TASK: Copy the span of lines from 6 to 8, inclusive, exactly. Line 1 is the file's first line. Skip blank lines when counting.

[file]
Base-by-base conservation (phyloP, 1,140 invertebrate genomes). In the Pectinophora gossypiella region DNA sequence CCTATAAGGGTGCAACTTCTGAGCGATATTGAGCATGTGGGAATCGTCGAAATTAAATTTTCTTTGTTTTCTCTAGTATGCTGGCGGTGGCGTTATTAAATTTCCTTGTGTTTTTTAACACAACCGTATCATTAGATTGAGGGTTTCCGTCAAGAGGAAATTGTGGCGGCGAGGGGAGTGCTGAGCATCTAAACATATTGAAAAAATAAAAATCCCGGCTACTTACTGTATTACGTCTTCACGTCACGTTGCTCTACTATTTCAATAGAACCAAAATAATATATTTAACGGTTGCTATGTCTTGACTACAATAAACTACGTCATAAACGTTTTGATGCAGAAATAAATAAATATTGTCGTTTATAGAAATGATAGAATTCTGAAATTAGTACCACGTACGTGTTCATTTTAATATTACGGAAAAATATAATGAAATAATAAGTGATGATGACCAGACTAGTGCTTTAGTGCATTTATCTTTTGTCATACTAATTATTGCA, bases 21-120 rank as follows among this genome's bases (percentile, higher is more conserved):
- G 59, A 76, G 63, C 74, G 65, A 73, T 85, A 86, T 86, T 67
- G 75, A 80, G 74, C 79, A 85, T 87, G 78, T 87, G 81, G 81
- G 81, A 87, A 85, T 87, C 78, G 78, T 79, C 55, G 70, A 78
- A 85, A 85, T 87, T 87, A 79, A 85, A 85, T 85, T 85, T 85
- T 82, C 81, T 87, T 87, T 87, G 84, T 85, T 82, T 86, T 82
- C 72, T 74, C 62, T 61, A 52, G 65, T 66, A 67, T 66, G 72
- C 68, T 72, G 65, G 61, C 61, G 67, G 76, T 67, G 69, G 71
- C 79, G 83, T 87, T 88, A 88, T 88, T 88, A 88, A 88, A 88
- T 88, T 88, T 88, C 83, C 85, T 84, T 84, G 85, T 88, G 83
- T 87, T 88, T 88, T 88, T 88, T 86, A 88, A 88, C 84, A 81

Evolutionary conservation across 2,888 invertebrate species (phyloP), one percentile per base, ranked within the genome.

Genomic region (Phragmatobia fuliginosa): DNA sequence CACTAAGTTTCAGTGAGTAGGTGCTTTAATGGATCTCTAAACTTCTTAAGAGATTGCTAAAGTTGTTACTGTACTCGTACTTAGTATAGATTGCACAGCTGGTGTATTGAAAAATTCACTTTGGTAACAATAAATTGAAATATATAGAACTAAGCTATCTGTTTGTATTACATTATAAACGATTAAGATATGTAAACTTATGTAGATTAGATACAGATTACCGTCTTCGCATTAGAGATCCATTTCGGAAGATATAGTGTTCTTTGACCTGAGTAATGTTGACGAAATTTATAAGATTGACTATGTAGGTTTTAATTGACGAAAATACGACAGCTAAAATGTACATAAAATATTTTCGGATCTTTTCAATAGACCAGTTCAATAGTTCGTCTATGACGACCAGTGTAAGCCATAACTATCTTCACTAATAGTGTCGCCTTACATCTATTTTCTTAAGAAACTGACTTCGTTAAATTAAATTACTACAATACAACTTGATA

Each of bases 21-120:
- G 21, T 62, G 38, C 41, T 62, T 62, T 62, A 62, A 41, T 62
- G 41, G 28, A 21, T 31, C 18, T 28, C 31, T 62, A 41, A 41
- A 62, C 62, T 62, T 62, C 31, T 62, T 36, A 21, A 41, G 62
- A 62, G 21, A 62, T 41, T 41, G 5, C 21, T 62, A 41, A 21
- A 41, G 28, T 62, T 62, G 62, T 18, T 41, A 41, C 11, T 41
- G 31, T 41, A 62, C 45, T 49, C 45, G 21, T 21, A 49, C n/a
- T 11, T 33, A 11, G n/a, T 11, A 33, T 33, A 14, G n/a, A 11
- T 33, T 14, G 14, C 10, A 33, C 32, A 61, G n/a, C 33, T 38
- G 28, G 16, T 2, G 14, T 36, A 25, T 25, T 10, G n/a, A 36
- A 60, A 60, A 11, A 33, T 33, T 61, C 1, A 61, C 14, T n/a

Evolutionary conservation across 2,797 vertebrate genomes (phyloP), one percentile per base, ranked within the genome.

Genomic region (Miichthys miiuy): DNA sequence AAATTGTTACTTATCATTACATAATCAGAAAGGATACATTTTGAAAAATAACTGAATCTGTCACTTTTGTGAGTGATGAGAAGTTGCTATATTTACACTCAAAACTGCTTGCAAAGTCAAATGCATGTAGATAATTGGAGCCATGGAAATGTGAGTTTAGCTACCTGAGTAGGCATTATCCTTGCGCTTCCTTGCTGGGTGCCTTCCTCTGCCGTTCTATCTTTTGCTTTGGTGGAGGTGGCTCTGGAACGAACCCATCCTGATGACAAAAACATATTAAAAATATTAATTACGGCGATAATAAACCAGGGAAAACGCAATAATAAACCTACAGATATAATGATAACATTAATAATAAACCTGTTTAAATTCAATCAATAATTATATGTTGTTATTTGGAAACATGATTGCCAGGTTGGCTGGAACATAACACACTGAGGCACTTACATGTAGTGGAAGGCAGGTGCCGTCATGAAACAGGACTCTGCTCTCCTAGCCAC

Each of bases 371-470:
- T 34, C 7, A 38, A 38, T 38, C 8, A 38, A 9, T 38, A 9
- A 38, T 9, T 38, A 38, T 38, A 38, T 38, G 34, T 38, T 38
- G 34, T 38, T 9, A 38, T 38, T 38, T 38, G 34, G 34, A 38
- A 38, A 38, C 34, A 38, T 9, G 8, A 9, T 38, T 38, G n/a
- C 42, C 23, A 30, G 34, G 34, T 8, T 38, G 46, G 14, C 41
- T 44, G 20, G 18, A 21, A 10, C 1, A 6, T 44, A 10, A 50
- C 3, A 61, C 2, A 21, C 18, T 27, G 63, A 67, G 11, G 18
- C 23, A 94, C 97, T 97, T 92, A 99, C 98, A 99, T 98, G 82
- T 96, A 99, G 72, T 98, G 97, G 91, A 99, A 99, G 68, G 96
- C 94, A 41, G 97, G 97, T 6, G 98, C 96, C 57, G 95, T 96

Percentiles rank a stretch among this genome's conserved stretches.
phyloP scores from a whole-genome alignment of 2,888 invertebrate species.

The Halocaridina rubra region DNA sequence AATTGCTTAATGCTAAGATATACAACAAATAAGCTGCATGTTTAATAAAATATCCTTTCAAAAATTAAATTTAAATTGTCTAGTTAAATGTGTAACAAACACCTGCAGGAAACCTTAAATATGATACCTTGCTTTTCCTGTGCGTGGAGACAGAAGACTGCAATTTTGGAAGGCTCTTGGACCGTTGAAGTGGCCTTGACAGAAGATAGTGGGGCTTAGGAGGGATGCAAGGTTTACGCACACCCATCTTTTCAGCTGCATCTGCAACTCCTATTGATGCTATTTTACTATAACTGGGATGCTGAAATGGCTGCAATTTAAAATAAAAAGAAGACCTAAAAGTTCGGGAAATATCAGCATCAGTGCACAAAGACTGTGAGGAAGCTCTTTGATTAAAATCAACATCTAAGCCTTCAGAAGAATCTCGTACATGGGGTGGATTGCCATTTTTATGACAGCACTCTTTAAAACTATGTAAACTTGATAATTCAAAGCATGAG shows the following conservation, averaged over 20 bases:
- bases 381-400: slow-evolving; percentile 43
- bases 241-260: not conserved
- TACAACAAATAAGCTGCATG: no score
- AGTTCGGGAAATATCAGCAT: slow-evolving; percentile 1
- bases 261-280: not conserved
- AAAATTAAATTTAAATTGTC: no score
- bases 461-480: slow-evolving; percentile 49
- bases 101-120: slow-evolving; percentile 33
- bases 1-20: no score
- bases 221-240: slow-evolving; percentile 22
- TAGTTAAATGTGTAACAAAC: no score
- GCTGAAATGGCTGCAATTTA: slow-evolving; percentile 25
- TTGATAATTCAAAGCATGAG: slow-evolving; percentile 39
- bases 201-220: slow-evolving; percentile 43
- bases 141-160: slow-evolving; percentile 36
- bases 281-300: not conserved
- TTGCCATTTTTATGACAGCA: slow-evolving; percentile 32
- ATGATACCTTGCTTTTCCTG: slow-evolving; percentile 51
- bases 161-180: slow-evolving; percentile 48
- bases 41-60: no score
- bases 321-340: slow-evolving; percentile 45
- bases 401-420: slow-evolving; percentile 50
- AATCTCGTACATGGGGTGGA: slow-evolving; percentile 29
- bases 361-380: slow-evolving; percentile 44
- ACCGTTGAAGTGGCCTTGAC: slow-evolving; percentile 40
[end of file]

- T 82, C 81, T 87, T 87, T 87, G 84, T 85, T 82, T 86, T 82
- C 72, T 74, C 62, T 61, A 52, G 65, T 66, A 67, T 66, G 72
- C 68, T 72, G 65, G 61, C 61, G 67, G 76, T 67, G 69, G 71